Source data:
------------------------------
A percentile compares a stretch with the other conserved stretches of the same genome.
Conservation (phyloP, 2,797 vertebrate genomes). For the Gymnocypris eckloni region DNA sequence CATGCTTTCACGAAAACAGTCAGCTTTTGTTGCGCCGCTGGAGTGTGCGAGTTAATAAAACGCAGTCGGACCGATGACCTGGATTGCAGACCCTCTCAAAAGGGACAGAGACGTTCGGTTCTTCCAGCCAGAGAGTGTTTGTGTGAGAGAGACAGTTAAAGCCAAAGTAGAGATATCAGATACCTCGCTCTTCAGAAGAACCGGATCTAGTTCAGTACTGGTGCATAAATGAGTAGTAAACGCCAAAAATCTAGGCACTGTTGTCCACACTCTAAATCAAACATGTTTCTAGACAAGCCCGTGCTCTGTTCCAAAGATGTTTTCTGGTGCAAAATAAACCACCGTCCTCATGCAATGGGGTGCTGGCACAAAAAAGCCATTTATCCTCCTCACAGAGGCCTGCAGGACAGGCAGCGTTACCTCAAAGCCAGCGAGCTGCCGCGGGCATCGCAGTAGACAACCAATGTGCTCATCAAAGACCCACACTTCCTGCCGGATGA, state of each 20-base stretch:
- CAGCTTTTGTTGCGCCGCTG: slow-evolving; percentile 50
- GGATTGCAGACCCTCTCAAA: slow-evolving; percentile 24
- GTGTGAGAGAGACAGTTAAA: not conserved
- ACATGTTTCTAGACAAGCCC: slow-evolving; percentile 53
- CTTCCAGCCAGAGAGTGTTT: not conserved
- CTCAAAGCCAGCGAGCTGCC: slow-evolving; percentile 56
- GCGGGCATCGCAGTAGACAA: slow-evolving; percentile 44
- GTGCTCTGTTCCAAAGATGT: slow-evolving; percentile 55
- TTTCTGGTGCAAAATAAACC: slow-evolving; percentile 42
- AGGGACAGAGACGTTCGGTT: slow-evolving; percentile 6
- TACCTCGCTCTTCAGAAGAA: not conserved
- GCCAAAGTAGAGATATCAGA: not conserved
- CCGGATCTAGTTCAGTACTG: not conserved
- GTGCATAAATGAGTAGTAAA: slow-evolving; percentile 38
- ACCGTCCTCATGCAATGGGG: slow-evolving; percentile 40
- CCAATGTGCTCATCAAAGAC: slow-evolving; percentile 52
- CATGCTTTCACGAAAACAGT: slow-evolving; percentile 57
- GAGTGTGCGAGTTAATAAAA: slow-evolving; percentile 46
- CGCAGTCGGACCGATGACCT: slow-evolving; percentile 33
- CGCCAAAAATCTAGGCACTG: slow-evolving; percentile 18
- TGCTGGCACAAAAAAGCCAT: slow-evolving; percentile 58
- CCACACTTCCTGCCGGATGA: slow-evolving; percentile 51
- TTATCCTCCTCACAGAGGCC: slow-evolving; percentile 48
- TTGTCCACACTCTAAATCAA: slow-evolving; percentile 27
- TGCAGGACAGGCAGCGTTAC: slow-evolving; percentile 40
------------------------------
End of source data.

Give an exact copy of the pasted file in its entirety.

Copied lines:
A percentile compares a stretch with the other conserved stretches of the same genome.
Conservation (phyloP, 2,797 vertebrate genomes). For the Gymnocypris eckloni region DNA sequence CATGCTTTCACGAAAACAGTCAGCTTTTGTTGCGCCGCTGGAGTGTGCGAGTTAATAAAACGCAGTCGGACCGATGACCTGGATTGCAGACCCTCTCAAAAGGGACAGAGACGTTCGGTTCTTCCAGCCAGAGAGTGTTTGTGTGAGAGAGACAGTTAAAGCCAAAGTAGAGATATCAGATACCTCGCTCTTCAGAAGAACCGGATCTAGTTCAGTACTGGTGCATAAATGAGTAGTAAACGCCAAAAATCTAGGCACTGTTGTCCACACTCTAAATCAAACATGTTTCTAGACAAGCCCGTGCTCTGTTCCAAAGATGTTTTCTGGTGCAAAATAAACCACCGTCCTCATGCAATGGGGTGCTGGCACAAAAAAGCCATTTATCCTCCTCACAGAGGCCTGCAGGACAGGCAGCGTTACCTCAAAGCCAGCGAGCTGCCGCGGGCATCGCAGTAGACAACCAATGTGCTCATCAAAGACCCACACTTCCTGCCGGATGA, state of each 20-base stretch:
- CAGCTTTTGTTGCGCCGCTG: slow-evolving; percentile 50
- GGATTGCAGACCCTCTCAAA: slow-evolving; percentile 24
- GTGTGAGAGAGACAGTTAAA: not conserved
- ACATGTTTCTAGACAAGCCC: slow-evolving; percentile 53
- CTTCCAGCCAGAGAGTGTTT: not conserved
- CTCAAAGCCAGCGAGCTGCC: slow-evolving; percentile 56
- GCGGGCATCGCAGTAGACAA: slow-evolving; percentile 44
- GTGCTCTGTTCCAAAGATGT: slow-evolving; percentile 55
- TTTCTGGTGCAAAATAAACC: slow-evolving; percentile 42
- AGGGACAGAGACGTTCGGTT: slow-evolving; percentile 6
- TACCTCGCTCTTCAGAAGAA: not conserved
- GCCAAAGTAGAGATATCAGA: not conserved
- CCGGATCTAGTTCAGTACTG: not conserved
- GTGCATAAATGAGTAGTAAA: slow-evolving; percentile 38
- ACCGTCCTCATGCAATGGGG: slow-evolving; percentile 40
- CCAATGTGCTCATCAAAGAC: slow-evolving; percentile 52
- CATGCTTTCACGAAAACAGT: slow-evolving; percentile 57
- GAGTGTGCGAGTTAATAAAA: slow-evolving; percentile 46
- CGCAGTCGGACCGATGACCT: slow-evolving; percentile 33
- CGCCAAAAATCTAGGCACTG: slow-evolving; percentile 18
- TGCTGGCACAAAAAAGCCAT: slow-evolving; percentile 58
- CCACACTTCCTGCCGGATGA: slow-evolving; percentile 51
- TTATCCTCCTCACAGAGGCC: slow-evolving; percentile 48
- TTGTCCACACTCTAAATCAA: slow-evolving; percentile 27
- TGCAGGACAGGCAGCGTTAC: slow-evolving; percentile 40